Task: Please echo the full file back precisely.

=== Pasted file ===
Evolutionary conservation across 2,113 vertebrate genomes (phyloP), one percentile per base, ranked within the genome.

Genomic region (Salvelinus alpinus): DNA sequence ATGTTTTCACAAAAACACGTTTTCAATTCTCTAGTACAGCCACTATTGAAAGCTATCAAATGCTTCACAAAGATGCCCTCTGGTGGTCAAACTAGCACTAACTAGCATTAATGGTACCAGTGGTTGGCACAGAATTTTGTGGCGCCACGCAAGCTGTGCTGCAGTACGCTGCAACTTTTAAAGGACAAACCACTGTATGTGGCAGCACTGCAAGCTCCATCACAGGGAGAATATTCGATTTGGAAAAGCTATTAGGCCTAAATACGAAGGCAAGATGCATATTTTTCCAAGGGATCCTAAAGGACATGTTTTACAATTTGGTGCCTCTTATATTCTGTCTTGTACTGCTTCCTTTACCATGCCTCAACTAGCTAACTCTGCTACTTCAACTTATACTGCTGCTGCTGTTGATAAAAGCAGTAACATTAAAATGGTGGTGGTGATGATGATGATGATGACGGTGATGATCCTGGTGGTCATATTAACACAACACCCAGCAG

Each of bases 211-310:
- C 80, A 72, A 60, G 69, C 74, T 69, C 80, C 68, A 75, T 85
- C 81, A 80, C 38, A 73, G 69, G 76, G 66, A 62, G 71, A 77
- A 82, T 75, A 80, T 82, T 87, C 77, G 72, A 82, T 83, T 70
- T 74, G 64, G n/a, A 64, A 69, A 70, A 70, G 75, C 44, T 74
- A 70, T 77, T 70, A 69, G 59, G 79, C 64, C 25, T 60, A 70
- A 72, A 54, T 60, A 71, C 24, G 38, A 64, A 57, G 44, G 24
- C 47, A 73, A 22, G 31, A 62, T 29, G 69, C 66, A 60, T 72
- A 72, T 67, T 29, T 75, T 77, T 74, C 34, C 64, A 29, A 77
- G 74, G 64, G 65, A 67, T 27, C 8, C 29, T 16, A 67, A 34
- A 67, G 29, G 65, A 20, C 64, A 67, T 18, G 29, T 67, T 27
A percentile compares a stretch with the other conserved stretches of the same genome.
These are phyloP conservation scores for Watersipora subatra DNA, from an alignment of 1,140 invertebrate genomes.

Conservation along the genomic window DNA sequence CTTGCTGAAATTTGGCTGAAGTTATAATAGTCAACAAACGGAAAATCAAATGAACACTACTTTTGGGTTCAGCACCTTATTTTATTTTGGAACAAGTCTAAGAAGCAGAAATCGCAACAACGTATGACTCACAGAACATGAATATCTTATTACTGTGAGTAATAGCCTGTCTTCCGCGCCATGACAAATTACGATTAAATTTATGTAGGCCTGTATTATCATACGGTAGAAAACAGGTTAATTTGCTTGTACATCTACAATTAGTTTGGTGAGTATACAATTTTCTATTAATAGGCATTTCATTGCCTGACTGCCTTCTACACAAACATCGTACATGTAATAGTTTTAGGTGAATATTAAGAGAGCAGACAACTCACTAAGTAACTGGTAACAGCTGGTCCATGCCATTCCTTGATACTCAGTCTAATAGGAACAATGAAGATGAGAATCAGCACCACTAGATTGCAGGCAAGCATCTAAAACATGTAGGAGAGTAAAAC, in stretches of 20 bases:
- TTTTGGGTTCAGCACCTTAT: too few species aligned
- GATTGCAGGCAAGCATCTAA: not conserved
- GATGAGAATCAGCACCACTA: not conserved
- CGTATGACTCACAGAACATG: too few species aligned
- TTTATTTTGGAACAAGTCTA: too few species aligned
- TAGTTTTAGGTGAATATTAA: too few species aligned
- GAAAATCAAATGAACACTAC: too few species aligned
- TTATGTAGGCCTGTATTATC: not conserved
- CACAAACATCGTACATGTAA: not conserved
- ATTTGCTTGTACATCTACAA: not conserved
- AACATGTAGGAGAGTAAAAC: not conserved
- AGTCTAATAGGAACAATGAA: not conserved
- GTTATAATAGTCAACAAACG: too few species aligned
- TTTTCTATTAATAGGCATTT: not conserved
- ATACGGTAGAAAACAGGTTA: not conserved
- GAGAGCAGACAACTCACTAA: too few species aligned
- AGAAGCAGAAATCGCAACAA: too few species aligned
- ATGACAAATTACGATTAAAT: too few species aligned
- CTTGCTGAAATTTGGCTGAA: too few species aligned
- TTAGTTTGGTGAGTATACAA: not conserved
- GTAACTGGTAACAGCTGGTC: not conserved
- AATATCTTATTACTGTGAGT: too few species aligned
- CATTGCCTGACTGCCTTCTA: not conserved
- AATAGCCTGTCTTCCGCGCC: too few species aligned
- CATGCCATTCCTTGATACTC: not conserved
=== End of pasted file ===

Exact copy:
Evolutionary conservation across 2,113 vertebrate genomes (phyloP), one percentile per base, ranked within the genome.

Genomic region (Salvelinus alpinus): DNA sequence ATGTTTTCACAAAAACACGTTTTCAATTCTCTAGTACAGCCACTATTGAAAGCTATCAAATGCTTCACAAAGATGCCCTCTGGTGGTCAAACTAGCACTAACTAGCATTAATGGTACCAGTGGTTGGCACAGAATTTTGTGGCGCCACGCAAGCTGTGCTGCAGTACGCTGCAACTTTTAAAGGACAAACCACTGTATGTGGCAGCACTGCAAGCTCCATCACAGGGAGAATATTCGATTTGGAAAAGCTATTAGGCCTAAATACGAAGGCAAGATGCATATTTTTCCAAGGGATCCTAAAGGACATGTTTTACAATTTGGTGCCTCTTATATTCTGTCTTGTACTGCTTCCTTTACCATGCCTCAACTAGCTAACTCTGCTACTTCAACTTATACTGCTGCTGCTGTTGATAAAAGCAGTAACATTAAAATGGTGGTGGTGATGATGATGATGATGACGGTGATGATCCTGGTGGTCATATTAACACAACACCCAGCAG

Each of bases 211-310:
- C 80, A 72, A 60, G 69, C 74, T 69, C 80, C 68, A 75, T 85
- C 81, A 80, C 38, A 73, G 69, G 76, G 66, A 62, G 71, A 77
- A 82, T 75, A 80, T 82, T 87, C 77, G 72, A 82, T 83, T 70
- T 74, G 64, G n/a, A 64, A 69, A 70, A 70, G 75, C 44, T 74
- A 70, T 77, T 70, A 69, G 59, G 79, C 64, C 25, T 60, A 70
- A 72, A 54, T 60, A 71, C 24, G 38, A 64, A 57, G 44, G 24
- C 47, A 73, A 22, G 31, A 62, T 29, G 69, C 66, A 60, T 72
- A 72, T 67, T 29, T 75, T 77, T 74, C 34, C 64, A 29, A 77
- G 74, G 64, G 65, A 67, T 27, C 8, C 29, T 16, A 67, A 34
- A 67, G 29, G 65, A 20, C 64, A 67, T 18, G 29, T 67, T 27
A percentile compares a stretch with the other conserved stretches of the same genome.
These are phyloP conservation scores for Watersipora subatra DNA, from an alignment of 1,140 invertebrate genomes.

Conservation along the genomic window DNA sequence CTTGCTGAAATTTGGCTGAAGTTATAATAGTCAACAAACGGAAAATCAAATGAACACTACTTTTGGGTTCAGCACCTTATTTTATTTTGGAACAAGTCTAAGAAGCAGAAATCGCAACAACGTATGACTCACAGAACATGAATATCTTATTACTGTGAGTAATAGCCTGTCTTCCGCGCCATGACAAATTACGATTAAATTTATGTAGGCCTGTATTATCATACGGTAGAAAACAGGTTAATTTGCTTGTACATCTACAATTAGTTTGGTGAGTATACAATTTTCTATTAATAGGCATTTCATTGCCTGACTGCCTTCTACACAAACATCGTACATGTAATAGTTTTAGGTGAATATTAAGAGAGCAGACAACTCACTAAGTAACTGGTAACAGCTGGTCCATGCCATTCCTTGATACTCAGTCTAATAGGAACAATGAAGATGAGAATCAGCACCACTAGATTGCAGGCAAGCATCTAAAACATGTAGGAGAGTAAAAC, in stretches of 20 bases:
- TTTTGGGTTCAGCACCTTAT: too few species aligned
- GATTGCAGGCAAGCATCTAA: not conserved
- GATGAGAATCAGCACCACTA: not conserved
- CGTATGACTCACAGAACATG: too few species aligned
- TTTATTTTGGAACAAGTCTA: too few species aligned
- TAGTTTTAGGTGAATATTAA: too few species aligned
- GAAAATCAAATGAACACTAC: too few species aligned
- TTATGTAGGCCTGTATTATC: not conserved
- CACAAACATCGTACATGTAA: not conserved
- ATTTGCTTGTACATCTACAA: not conserved
- AACATGTAGGAGAGTAAAAC: not conserved
- AGTCTAATAGGAACAATGAA: not conserved
- GTTATAATAGTCAACAAACG: too few species aligned
- TTTTCTATTAATAGGCATTT: not conserved
- ATACGGTAGAAAACAGGTTA: not conserved
- GAGAGCAGACAACTCACTAA: too few species aligned
- AGAAGCAGAAATCGCAACAA: too few species aligned
- ATGACAAATTACGATTAAAT: too few species aligned
- CTTGCTGAAATTTGGCTGAA: too few species aligned
- TTAGTTTGGTGAGTATACAA: not conserved
- GTAACTGGTAACAGCTGGTC: not conserved
- AATATCTTATTACTGTGAGT: too few species aligned
- CATTGCCTGACTGCCTTCTA: not conserved
- AATAGCCTGTCTTCCGCGCC: too few species aligned
- CATGCCATTCCTTGATACTC: not conserved